“There needs to be change,” he says. “I don’t feel like it will ever be an equal opportunity type of thing, but they can make it where there is opportunity … where it works like it’s supposed to and people aren’t dealing with the injustice that’s been going on for so long.”
He’s caught a beat …
“How long are the signs going to be held up to see that there’s no timer on it, and that something definitely has to happen? How long is that?”
Of course, Dre is once again adding his voice to the mix. He’s off the sidelines, and during the pandemic passed time in part by recording a series of #50forFriday Instagram freestyles. They’re impressive feats, with him delivering 50 lines of brand new thoughts to unpack for an uninterrupted 20-week run. Dre also brought collaborators on to help knock out as many installments as its namesake calls for.
With less to prove, Dre has more to share. His mother with whom he was close is gone, but music has become a family affair of late, with Shall, a younger brother he has long looked after, becoming his top co-writer, even providing hooks and verses.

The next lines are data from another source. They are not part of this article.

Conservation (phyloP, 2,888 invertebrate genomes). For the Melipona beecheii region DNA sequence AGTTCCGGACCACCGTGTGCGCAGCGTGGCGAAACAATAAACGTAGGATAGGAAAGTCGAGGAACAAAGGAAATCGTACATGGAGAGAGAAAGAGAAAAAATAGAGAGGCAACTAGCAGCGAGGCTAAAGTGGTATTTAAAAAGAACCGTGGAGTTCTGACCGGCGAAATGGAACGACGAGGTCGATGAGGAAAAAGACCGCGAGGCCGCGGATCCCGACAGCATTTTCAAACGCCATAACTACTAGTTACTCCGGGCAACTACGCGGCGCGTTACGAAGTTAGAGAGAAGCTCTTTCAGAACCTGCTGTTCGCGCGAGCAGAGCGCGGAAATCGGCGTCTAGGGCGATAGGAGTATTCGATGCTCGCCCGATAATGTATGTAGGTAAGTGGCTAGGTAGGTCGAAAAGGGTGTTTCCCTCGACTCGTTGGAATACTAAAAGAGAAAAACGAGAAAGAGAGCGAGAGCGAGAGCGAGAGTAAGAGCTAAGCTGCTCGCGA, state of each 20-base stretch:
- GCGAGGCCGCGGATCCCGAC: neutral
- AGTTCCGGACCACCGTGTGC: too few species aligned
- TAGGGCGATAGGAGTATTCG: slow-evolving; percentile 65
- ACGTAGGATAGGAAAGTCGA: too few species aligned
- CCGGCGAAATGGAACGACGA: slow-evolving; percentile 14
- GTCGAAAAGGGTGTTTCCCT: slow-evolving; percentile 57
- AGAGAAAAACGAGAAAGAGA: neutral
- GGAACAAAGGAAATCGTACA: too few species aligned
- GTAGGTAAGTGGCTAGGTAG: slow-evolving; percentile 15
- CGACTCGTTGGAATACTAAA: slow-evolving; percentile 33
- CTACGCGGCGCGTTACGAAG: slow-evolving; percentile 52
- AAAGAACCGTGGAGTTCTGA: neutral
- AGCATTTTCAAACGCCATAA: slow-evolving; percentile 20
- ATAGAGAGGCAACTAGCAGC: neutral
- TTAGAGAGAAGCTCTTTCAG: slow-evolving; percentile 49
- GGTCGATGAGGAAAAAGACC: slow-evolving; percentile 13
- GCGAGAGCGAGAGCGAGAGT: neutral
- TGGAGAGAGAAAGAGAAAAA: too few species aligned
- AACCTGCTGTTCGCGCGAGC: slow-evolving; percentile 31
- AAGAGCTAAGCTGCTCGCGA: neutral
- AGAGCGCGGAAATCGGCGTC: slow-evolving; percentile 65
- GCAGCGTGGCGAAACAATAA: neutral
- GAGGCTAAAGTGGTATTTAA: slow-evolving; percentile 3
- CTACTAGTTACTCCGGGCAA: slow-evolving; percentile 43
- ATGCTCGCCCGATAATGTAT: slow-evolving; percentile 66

“I progressed,” he says. “Your view kind of broadens. And you’re like, Well I don’t have to trade what I do, but I can learn from what that person does and kind of incorporate some of that into what I do.”
As for his rhymes …
“It has to be a balance,” Robinson says. “I search for the balance. … I’m like Dre, you have to kind of tap into your vulnerability, be a little more vulnerable. Allow people in a little bit. There are characters, there are people in your life, you’re telling a story, stories, movies have characters in them. Bring some of these characters to life for people so that they can actually know who you are, and they can love you and these characters as well.”